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An Introduction to Language and Linguistics Chapter 9 Dialect Variation by Natalie Schilling-Estes EXERCISE 1 New England r-lessness (adapted by permission from Walt Wolfram) In New England a number of other dialects of English, the r sound in words like car or poor may be reduced to a vowel sound or not pronounced at all, so that these words sound like [ca: ] and [poə]. This phenomenon is sometimes called r-lessness. However, it is not the case in r-less dialects that all r’s are unpronounced. Instead, r is not pronounced in certain places in words but is pronounced in others. By comparing lists of words where the r may be unpronounced with lists of words where it may be pronounced, we can figure out a pattern for r-lessness. www. cambridge. org/fasold © Cambridge University Press
List A gives words where the r may be unpronounced. Click on the sound icon to hear its pronunciation in an r-less New England dialect. LIST A 1. car 2. father 3. card 4. bigger 5. cardboard 6. beer 7. court
List B gives words where the r sound must be pronounced. Again, click on the sound icon to hear its pronunciation. LIST B 1. run 2. bring 3. principal 4. string 5. okra 6. approach 7. April
• To find a pattern for r-lessness, look at the type of sound that comes before the r in List A and in List B. • Does a vowel or a consonant come before the r in List A? • What comes before the r in List B? • How can you predict where an r may or may not be deleted?
In List C, pick those words in which r may be unpronounced and those in which r must be pronounced. Use your knowledge of the r-lessness pattern that you learned by comparing List A and List B. When you have finished, click on each sound icon to check and then reveal the answers. LIST C. ____ ____ Click below for answers 1. bear 2. program 3. fearful 4. right 5. computer 6. party 7. fourteen r-less r pronounced r-less
• Think of two new words where the r may be unpronounced and two new words where r must be pronounced. _____________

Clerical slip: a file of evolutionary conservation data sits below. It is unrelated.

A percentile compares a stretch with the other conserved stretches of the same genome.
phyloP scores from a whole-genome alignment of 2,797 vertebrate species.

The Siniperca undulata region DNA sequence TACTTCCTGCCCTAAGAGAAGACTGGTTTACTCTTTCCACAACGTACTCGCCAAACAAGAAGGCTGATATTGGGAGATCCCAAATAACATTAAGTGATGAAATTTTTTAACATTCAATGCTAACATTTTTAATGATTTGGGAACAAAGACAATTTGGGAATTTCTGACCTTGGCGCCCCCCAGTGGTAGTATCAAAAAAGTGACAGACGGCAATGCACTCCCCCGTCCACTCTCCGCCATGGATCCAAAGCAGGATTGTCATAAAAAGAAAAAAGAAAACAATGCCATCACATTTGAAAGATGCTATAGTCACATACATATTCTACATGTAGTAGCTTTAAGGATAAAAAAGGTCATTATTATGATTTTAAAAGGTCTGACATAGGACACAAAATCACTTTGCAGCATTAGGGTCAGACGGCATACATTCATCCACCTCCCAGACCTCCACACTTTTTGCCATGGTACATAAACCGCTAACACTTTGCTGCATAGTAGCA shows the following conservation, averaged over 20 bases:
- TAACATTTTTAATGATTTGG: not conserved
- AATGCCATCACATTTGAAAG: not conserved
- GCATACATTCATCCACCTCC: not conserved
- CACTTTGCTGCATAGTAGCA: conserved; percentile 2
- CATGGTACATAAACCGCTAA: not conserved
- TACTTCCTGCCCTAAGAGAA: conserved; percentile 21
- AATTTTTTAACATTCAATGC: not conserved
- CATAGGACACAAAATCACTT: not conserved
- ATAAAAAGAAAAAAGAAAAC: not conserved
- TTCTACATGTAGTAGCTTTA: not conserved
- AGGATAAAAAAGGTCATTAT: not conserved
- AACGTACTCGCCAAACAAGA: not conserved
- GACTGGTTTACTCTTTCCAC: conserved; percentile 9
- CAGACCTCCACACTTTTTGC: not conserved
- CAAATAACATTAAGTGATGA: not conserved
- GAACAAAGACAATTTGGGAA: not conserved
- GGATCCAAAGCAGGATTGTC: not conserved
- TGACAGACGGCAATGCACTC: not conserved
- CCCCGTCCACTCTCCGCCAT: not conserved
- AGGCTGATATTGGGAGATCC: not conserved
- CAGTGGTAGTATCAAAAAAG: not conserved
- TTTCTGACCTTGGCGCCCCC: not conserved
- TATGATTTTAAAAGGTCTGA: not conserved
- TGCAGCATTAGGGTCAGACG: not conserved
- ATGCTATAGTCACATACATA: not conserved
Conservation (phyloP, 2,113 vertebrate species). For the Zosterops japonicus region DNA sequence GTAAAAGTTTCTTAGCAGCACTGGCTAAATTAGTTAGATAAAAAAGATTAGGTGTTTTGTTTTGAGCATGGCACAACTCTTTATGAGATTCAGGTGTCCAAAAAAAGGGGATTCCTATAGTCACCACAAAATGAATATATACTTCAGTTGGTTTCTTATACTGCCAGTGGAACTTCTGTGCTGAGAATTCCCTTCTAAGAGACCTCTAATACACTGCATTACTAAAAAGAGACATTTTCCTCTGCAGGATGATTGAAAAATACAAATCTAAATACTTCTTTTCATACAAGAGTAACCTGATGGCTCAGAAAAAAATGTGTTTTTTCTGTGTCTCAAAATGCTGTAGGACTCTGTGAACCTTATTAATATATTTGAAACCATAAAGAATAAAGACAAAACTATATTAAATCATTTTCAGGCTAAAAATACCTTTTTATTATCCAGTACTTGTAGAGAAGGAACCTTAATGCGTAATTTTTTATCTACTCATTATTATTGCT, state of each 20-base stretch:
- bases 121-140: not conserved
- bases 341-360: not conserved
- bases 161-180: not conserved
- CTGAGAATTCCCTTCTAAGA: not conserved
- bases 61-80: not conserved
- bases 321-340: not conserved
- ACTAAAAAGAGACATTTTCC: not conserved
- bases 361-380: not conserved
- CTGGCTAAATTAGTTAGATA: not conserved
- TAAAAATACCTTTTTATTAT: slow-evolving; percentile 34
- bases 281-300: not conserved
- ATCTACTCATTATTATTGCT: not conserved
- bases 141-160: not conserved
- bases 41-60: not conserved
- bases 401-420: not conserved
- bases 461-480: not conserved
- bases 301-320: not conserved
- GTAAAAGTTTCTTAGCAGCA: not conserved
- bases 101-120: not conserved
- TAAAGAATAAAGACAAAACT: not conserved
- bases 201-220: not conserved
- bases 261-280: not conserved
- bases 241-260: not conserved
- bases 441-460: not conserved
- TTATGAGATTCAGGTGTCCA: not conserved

More about r-lessness patterns We have just seen that r-lessness only takes place when the r is preceded by a vowel. Now we are going to look at the kinds of sounds that may come after the r in some dialects of English. Let's see if we can figure out the pattern.
Here are some words where the r must be pronounced even when it comes after a vowel. Click on the sound icon to hear the list spoken by a New England speaker. LIST A 1. bear in the field 2. car over at the house 3. garage 4. caring 5. take four apples 6. pear on the tree 7. far enough • What kinds of sounds come after the r in List A? • Are they vowels or consonants?
In List B the r may be unpronounced. What kind of sounds come after the r in this list? LIST B 1. bear by the woods 2. car parked by the house 3. parking the bus 4. fearful 5. take four peaches 6. pear by the house 7. far behind • How does this pattern or rule for r-lessness work in terms of sounds that come after r?
Use your knowledge of the rule for r-lessness to pick the r's that may and may not be pronounced in the sentence given below – then listen to the sound file. 1. The teacher picked on three students for an answer. 2. Four cars parked far away from the fair.
A final note on r-lessness patterns Some speakers of generally r-less dialects in the U. S. and Britain actually add r’s to the ends of words that are not typically considered to contain a final -r. For example, a speaker from Boston or London might exhibit the following pattern for additional, or epenthetic, r’s: 1. The idear of it… 2. The idea behind it… • Given your knowledge of the rules governing r-lessness in New England speech, can you state the rule governing where speakers may add epenthetic r? • Is r-epenthesis related to r-lessness? If so, how?